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August 14, 2013

Letter: Washington’s Medicaid promises can’t be trusted

To the editor:

Over the last month there have been several letters to the editor regarding the Patient Protection and Affordable Care Act (Obamacare) and the related subject of New Hampshire Medicaid expansion. Obamacare is nothing more than redistribution of wealth and should be overturned or at the very least not funded.

While this act has been debated over and over I would like to share several remarks made by Democrats regarding this issue. Max Baucus, one of the law’s key authors and Senate Finance Committee chairman, warned its implementation could be a “train wreck.”

Former Vermont Gov. Howard Dean, who has also been a practicing physician, published an opinion piece in the Wall Street Journal and was somewhat candid about Obamacare. Dr. Dean is not a fan of one of Obamacare’s central components — the Independent Payment Advisory Board. Sarah Palin made headlines when she referred to the IPAB as “death panels.” Here is what Dr. Dean wrote: “One major problem is the so-called Independent Payment Advisory Board. The IPAB is essentially a health-care rationing body. By setting doctor reimbursement rates for Medicare and determining which procedures and drugs will be covered and at what price, the IPAB will be able to stop certain treatments its members do not favor by simply setting rates to levels where no doctor or hospital will perform them.”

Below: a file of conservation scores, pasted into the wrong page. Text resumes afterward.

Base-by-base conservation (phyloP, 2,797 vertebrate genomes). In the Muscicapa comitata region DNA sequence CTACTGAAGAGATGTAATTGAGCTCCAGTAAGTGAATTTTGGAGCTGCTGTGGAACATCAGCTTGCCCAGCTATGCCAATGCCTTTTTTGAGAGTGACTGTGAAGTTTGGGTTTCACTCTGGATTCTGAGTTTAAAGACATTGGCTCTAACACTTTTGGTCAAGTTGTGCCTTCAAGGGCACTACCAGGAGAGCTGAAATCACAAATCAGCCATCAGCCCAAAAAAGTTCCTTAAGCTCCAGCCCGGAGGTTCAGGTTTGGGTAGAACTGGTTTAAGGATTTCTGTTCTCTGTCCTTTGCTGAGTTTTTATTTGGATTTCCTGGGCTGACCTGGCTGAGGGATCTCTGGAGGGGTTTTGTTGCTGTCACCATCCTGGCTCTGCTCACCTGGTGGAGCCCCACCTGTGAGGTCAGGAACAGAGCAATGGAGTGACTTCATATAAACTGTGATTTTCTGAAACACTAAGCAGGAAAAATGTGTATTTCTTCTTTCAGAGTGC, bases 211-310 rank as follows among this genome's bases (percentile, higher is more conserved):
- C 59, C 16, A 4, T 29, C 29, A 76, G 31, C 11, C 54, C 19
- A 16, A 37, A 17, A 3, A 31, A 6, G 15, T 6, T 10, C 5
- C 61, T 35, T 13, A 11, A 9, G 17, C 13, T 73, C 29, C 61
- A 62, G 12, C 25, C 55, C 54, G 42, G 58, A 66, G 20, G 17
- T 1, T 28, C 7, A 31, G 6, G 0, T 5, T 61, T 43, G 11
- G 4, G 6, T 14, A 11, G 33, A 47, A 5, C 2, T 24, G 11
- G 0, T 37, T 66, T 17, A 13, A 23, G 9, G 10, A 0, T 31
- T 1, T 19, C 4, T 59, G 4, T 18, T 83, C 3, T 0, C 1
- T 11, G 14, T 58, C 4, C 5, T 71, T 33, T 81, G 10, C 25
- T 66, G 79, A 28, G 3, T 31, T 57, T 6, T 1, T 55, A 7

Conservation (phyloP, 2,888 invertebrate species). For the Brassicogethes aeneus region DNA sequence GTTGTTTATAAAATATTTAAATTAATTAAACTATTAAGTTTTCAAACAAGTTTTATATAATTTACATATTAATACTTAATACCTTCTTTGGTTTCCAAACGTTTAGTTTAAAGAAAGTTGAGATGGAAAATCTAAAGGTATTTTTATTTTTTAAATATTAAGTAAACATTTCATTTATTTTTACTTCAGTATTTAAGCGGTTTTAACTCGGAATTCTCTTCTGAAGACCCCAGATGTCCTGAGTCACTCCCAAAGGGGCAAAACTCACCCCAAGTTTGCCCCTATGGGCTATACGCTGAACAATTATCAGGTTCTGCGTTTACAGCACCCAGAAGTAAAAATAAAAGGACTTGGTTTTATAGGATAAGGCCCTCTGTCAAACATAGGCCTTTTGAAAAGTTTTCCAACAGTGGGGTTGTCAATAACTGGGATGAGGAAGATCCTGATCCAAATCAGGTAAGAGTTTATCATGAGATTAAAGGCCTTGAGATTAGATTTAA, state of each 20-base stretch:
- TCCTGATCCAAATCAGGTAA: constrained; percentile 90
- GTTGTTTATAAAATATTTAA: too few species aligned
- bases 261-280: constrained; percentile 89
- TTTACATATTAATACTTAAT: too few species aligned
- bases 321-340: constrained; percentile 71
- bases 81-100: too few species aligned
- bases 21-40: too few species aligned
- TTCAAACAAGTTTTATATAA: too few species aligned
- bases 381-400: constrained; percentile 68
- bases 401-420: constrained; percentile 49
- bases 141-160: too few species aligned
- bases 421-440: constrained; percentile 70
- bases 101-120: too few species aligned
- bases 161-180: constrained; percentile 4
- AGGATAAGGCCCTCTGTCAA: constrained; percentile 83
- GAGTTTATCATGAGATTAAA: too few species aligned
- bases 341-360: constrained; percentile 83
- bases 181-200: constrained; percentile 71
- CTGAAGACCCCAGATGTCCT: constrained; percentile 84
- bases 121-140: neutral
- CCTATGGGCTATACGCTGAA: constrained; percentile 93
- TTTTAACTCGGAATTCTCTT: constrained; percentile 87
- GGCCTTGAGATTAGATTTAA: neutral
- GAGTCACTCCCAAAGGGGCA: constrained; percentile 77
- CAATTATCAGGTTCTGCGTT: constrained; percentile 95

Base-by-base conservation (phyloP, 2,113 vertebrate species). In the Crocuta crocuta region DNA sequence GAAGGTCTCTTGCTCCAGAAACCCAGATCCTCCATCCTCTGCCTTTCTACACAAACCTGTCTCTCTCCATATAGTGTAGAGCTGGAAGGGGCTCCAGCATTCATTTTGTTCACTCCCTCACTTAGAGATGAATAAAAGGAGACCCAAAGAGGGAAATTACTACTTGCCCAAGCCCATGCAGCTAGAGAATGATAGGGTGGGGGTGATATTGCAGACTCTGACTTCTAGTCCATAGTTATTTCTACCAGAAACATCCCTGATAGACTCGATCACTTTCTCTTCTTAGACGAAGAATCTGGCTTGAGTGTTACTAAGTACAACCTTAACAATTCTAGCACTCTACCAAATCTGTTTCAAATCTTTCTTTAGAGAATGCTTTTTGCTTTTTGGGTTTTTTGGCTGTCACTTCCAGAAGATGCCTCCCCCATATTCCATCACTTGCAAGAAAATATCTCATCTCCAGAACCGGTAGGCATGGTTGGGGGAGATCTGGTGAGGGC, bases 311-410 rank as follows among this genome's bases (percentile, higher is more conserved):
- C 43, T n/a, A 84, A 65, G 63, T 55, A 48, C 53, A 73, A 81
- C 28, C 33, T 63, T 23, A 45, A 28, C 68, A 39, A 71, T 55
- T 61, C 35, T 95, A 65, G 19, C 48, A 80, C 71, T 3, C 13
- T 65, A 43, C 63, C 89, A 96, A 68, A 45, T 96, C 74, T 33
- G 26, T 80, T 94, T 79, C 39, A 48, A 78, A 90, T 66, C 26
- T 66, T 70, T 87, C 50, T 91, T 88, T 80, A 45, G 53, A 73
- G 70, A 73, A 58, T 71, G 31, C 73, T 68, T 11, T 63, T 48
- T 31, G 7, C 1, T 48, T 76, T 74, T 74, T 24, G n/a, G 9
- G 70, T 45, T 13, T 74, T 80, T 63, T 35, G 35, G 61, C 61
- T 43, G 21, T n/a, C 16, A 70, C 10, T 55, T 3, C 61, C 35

The president recently suspended Obamacare’s employer mandate for companies with more that 50 employees, but he is refusing to suspend the individual mandate. So Obama is giving Big Business tax cuts and breaks from Obamacare that small businesses and families can’t get.

One letter referred to New Hampshire receiving “over $2.5 billion in guaranteed Medicaid funds.” Let me ask you a question, do you trust the federal government? Many times, Washington wants states to sign up for programs that they promise they will fund. Eventually Washington decreases what is promised and the taxpayers have to make up the difference. If Washington cut the “guaranteed” $2.5 billion by 30 percent, New Hampshire taxpayers would have to come up with over $100 million per year.

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